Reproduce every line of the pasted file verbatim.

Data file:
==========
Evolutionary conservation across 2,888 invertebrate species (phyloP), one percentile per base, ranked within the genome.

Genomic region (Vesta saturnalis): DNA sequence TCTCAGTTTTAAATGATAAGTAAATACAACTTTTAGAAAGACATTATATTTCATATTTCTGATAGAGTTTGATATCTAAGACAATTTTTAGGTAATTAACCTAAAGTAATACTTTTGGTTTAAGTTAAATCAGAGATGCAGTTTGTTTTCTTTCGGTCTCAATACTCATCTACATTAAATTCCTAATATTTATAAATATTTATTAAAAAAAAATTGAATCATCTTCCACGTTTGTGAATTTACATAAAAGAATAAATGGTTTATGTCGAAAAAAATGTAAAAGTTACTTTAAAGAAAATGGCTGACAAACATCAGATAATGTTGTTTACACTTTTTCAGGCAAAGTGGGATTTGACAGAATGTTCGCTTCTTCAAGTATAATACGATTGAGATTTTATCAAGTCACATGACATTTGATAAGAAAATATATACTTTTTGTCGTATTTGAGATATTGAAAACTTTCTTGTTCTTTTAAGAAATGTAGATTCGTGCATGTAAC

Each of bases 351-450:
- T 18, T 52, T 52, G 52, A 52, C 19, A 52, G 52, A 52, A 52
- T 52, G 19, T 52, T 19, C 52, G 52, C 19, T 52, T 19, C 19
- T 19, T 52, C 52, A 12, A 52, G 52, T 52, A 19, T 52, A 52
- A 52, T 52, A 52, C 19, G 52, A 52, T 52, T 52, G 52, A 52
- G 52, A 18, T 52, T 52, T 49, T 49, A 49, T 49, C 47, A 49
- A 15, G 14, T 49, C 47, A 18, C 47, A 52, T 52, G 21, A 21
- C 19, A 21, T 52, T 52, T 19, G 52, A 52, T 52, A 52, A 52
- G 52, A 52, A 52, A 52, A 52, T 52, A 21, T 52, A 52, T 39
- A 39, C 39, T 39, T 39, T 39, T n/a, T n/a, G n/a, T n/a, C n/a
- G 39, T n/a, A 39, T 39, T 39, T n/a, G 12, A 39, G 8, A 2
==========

Evolutionary conservation across 2,888 invertebrate species (phyloP), one percentile per base, ranked within the genome.

Genomic region (Vesta saturnalis): DNA sequence TCTCAGTTTTAAATGATAAGTAAATACAACTTTTAGAAAGACATTATATTTCATATTTCTGATAGAGTTTGATATCTAAGACAATTTTTAGGTAATTAACCTAAAGTAATACTTTTGGTTTAAGTTAAATCAGAGATGCAGTTTGTTTTCTTTCGGTCTCAATACTCATCTACATTAAATTCCTAATATTTATAAATATTTATTAAAAAAAAATTGAATCATCTTCCACGTTTGTGAATTTACATAAAAGAATAAATGGTTTATGTCGAAAAAAATGTAAAAGTTACTTTAAAGAAAATGGCTGACAAACATCAGATAATGTTGTTTACACTTTTTCAGGCAAAGTGGGATTTGACAGAATGTTCGCTTCTTCAAGTATAATACGATTGAGATTTTATCAAGTCACATGACATTTGATAAGAAAATATATACTTTTTGTCGTATTTGAGATATTGAAAACTTTCTTGTTCTTTTAAGAAATGTAGATTCGTGCATGTAAC

Each of bases 351-450:
- T 18, T 52, T 52, G 52, A 52, C 19, A 52, G 52, A 52, A 52
- T 52, G 19, T 52, T 19, C 52, G 52, C 19, T 52, T 19, C 19
- T 19, T 52, C 52, A 12, A 52, G 52, T 52, A 19, T 52, A 52
- A 52, T 52, A 52, C 19, G 52, A 52, T 52, T 52, G 52, A 52
- G 52, A 18, T 52, T 52, T 49, T 49, A 49, T 49, C 47, A 49
- A 15, G 14, T 49, C 47, A 18, C 47, A 52, T 52, G 21, A 21
- C 19, A 21, T 52, T 52, T 19, G 52, A 52, T 52, A 52, A 52
- G 52, A 52, A 52, A 52, A 52, T 52, A 21, T 52, A 52, T 39
- A 39, C 39, T 39, T 39, T 39, T n/a, T n/a, G n/a, T n/a, C n/a
- G 39, T n/a, A 39, T 39, T 39, T n/a, G 12, A 39, G 8, A 2